Now that 70 years have passed, the local ranks of World War II veterans have thinned greatly and those who took part in the most decisive event of that conflict, D-Day, have all but disappeared.
The invasion of Normandy on June 6, 1944, proved to be the crucial turn of the Allies’ wheel against the Axis powers. Younger generations learn of this event through movies, books and documentaries. Older generations heard about it from their fathers and mothers who told the tale of that great day, now so misty in the past.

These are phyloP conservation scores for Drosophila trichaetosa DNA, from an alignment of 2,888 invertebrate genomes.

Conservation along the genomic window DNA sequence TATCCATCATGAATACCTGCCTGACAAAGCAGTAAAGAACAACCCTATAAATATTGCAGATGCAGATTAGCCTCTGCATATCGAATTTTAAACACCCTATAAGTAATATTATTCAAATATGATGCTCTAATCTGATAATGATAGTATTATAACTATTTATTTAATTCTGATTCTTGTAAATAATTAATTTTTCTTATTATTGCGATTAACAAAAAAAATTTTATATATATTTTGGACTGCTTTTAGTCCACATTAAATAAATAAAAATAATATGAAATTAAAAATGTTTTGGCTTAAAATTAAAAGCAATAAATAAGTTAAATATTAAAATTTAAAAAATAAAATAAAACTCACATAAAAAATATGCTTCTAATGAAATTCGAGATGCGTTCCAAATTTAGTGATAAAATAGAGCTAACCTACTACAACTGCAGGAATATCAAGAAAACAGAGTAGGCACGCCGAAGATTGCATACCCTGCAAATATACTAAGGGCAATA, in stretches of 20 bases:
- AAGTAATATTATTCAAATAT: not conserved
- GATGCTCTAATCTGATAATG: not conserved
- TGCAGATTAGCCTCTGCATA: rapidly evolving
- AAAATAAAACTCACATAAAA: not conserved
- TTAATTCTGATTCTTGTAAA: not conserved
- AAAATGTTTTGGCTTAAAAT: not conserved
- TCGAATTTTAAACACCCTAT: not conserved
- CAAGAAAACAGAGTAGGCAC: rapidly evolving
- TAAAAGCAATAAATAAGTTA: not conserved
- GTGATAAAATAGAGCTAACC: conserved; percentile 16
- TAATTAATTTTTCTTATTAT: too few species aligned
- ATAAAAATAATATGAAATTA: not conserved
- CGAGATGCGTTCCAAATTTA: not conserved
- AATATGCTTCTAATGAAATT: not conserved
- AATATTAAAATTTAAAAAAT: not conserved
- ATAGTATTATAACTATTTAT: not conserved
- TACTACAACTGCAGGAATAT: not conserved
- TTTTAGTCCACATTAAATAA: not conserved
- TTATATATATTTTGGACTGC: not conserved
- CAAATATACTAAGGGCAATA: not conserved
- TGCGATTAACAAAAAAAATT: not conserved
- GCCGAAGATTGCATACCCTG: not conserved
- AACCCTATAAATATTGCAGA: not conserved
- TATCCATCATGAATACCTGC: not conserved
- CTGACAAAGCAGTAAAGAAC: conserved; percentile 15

But we have our own records and today, on the eve of the noteworthy anniversary, reprint portions of Gazette-Journal stories from 1944 and recollections of subsequent years.
Woodrow James of Dutton said in 1984 that on D-Day he was crawling up the beach “as flat as I could” carrying a shovel and bag of maps on his back. The fire was heavy and constant, he said. “When I reached cover, the shovel on my back was cut in two and the bag of maps was shre...
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